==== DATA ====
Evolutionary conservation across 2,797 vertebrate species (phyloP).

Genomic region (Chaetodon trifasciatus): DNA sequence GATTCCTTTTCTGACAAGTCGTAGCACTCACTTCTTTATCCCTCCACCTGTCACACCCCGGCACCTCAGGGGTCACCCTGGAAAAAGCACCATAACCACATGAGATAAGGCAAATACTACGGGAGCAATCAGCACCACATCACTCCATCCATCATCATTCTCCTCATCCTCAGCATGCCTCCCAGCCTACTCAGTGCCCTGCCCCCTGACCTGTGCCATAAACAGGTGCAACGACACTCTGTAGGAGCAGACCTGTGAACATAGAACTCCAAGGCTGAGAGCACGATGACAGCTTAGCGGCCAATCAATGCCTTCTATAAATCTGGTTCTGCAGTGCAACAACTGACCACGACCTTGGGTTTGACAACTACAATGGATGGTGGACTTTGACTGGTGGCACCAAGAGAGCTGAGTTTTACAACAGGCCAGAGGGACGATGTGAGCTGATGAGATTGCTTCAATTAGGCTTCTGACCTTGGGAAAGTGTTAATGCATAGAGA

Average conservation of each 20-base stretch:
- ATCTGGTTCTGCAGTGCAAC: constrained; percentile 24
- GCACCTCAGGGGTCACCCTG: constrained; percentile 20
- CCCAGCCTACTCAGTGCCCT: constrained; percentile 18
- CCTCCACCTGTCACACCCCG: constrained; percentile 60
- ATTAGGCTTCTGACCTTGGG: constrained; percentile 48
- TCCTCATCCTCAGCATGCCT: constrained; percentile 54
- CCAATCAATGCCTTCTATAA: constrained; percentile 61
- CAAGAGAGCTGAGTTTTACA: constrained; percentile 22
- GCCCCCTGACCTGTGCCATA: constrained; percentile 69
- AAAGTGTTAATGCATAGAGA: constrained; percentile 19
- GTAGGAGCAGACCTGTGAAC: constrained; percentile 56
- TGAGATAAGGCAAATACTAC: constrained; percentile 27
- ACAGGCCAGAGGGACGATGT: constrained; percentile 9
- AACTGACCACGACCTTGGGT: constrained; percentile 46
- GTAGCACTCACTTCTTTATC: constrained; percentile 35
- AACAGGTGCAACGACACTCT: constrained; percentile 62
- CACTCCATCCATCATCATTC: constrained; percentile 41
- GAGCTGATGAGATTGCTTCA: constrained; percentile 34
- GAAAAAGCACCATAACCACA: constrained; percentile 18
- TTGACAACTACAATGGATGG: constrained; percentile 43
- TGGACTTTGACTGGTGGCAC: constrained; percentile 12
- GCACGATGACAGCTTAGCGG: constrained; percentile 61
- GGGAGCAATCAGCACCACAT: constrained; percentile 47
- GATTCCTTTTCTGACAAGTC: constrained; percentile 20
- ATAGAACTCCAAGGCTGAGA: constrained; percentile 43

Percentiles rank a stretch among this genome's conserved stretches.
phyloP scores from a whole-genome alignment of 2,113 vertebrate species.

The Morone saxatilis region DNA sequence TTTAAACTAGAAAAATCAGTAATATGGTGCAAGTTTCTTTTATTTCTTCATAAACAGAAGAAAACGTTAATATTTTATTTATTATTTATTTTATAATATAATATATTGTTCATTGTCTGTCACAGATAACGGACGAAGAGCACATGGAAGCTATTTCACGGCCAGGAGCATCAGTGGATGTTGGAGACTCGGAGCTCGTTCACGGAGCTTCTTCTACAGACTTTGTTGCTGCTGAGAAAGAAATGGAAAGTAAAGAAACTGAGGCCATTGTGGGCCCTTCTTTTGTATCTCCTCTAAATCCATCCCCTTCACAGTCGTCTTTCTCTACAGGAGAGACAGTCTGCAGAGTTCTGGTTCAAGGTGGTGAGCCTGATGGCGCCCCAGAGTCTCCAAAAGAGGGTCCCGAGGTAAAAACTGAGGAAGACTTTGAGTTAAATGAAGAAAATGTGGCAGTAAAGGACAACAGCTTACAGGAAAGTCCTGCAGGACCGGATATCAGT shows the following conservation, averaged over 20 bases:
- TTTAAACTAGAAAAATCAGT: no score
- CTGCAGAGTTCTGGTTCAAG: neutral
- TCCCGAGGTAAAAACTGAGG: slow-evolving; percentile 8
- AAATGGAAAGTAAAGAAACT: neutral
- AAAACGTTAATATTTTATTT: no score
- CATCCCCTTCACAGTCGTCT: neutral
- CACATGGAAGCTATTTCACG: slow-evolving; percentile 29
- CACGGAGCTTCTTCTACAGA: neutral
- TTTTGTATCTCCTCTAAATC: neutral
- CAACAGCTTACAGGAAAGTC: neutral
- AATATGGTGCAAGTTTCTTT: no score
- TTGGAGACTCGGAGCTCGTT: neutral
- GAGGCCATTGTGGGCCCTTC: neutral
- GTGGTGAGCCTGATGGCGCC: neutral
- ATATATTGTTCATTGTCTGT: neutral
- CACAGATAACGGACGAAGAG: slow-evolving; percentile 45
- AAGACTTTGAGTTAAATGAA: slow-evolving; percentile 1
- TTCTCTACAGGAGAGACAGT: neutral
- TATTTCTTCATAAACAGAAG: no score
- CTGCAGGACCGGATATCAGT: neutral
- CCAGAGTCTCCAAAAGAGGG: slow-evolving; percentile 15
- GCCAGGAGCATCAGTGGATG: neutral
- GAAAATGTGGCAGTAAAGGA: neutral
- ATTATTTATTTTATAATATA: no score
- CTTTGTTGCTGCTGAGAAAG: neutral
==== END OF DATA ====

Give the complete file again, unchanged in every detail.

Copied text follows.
Evolutionary conservation across 2,797 vertebrate species (phyloP).

Genomic region (Chaetodon trifasciatus): DNA sequence GATTCCTTTTCTGACAAGTCGTAGCACTCACTTCTTTATCCCTCCACCTGTCACACCCCGGCACCTCAGGGGTCACCCTGGAAAAAGCACCATAACCACATGAGATAAGGCAAATACTACGGGAGCAATCAGCACCACATCACTCCATCCATCATCATTCTCCTCATCCTCAGCATGCCTCCCAGCCTACTCAGTGCCCTGCCCCCTGACCTGTGCCATAAACAGGTGCAACGACACTCTGTAGGAGCAGACCTGTGAACATAGAACTCCAAGGCTGAGAGCACGATGACAGCTTAGCGGCCAATCAATGCCTTCTATAAATCTGGTTCTGCAGTGCAACAACTGACCACGACCTTGGGTTTGACAACTACAATGGATGGTGGACTTTGACTGGTGGCACCAAGAGAGCTGAGTTTTACAACAGGCCAGAGGGACGATGTGAGCTGATGAGATTGCTTCAATTAGGCTTCTGACCTTGGGAAAGTGTTAATGCATAGAGA

Average conservation of each 20-base stretch:
- ATCTGGTTCTGCAGTGCAAC: constrained; percentile 24
- GCACCTCAGGGGTCACCCTG: constrained; percentile 20
- CCCAGCCTACTCAGTGCCCT: constrained; percentile 18
- CCTCCACCTGTCACACCCCG: constrained; percentile 60
- ATTAGGCTTCTGACCTTGGG: constrained; percentile 48
- TCCTCATCCTCAGCATGCCT: constrained; percentile 54
- CCAATCAATGCCTTCTATAA: constrained; percentile 61
- CAAGAGAGCTGAGTTTTACA: constrained; percentile 22
- GCCCCCTGACCTGTGCCATA: constrained; percentile 69
- AAAGTGTTAATGCATAGAGA: constrained; percentile 19
- GTAGGAGCAGACCTGTGAAC: constrained; percentile 56
- TGAGATAAGGCAAATACTAC: constrained; percentile 27
- ACAGGCCAGAGGGACGATGT: constrained; percentile 9
- AACTGACCACGACCTTGGGT: constrained; percentile 46
- GTAGCACTCACTTCTTTATC: constrained; percentile 35
- AACAGGTGCAACGACACTCT: constrained; percentile 62
- CACTCCATCCATCATCATTC: constrained; percentile 41
- GAGCTGATGAGATTGCTTCA: constrained; percentile 34
- GAAAAAGCACCATAACCACA: constrained; percentile 18
- TTGACAACTACAATGGATGG: constrained; percentile 43
- TGGACTTTGACTGGTGGCAC: constrained; percentile 12
- GCACGATGACAGCTTAGCGG: constrained; percentile 61
- GGGAGCAATCAGCACCACAT: constrained; percentile 47
- GATTCCTTTTCTGACAAGTC: constrained; percentile 20
- ATAGAACTCCAAGGCTGAGA: constrained; percentile 43

Percentiles rank a stretch among this genome's conserved stretches.
phyloP scores from a whole-genome alignment of 2,113 vertebrate species.

The Morone saxatilis region DNA sequence TTTAAACTAGAAAAATCAGTAATATGGTGCAAGTTTCTTTTATTTCTTCATAAACAGAAGAAAACGTTAATATTTTATTTATTATTTATTTTATAATATAATATATTGTTCATTGTCTGTCACAGATAACGGACGAAGAGCACATGGAAGCTATTTCACGGCCAGGAGCATCAGTGGATGTTGGAGACTCGGAGCTCGTTCACGGAGCTTCTTCTACAGACTTTGTTGCTGCTGAGAAAGAAATGGAAAGTAAAGAAACTGAGGCCATTGTGGGCCCTTCTTTTGTATCTCCTCTAAATCCATCCCCTTCACAGTCGTCTTTCTCTACAGGAGAGACAGTCTGCAGAGTTCTGGTTCAAGGTGGTGAGCCTGATGGCGCCCCAGAGTCTCCAAAAGAGGGTCCCGAGGTAAAAACTGAGGAAGACTTTGAGTTAAATGAAGAAAATGTGGCAGTAAAGGACAACAGCTTACAGGAAAGTCCTGCAGGACCGGATATCAGT shows the following conservation, averaged over 20 bases:
- TTTAAACTAGAAAAATCAGT: no score
- CTGCAGAGTTCTGGTTCAAG: neutral
- TCCCGAGGTAAAAACTGAGG: slow-evolving; percentile 8
- AAATGGAAAGTAAAGAAACT: neutral
- AAAACGTTAATATTTTATTT: no score
- CATCCCCTTCACAGTCGTCT: neutral
- CACATGGAAGCTATTTCACG: slow-evolving; percentile 29
- CACGGAGCTTCTTCTACAGA: neutral
- TTTTGTATCTCCTCTAAATC: neutral
- CAACAGCTTACAGGAAAGTC: neutral
- AATATGGTGCAAGTTTCTTT: no score
- TTGGAGACTCGGAGCTCGTT: neutral
- GAGGCCATTGTGGGCCCTTC: neutral
- GTGGTGAGCCTGATGGCGCC: neutral
- ATATATTGTTCATTGTCTGT: neutral
- CACAGATAACGGACGAAGAG: slow-evolving; percentile 45
- AAGACTTTGAGTTAAATGAA: slow-evolving; percentile 1
- TTCTCTACAGGAGAGACAGT: neutral
- TATTTCTTCATAAACAGAAG: no score
- CTGCAGGACCGGATATCAGT: neutral
- CCAGAGTCTCCAAAAGAGGG: slow-evolving; percentile 15
- GCCAGGAGCATCAGTGGATG: neutral
- GAAAATGTGGCAGTAAAGGA: neutral
- ATTATTTATTTTATAATATA: no score
- CTTTGTTGCTGCTGAGAAAG: neutral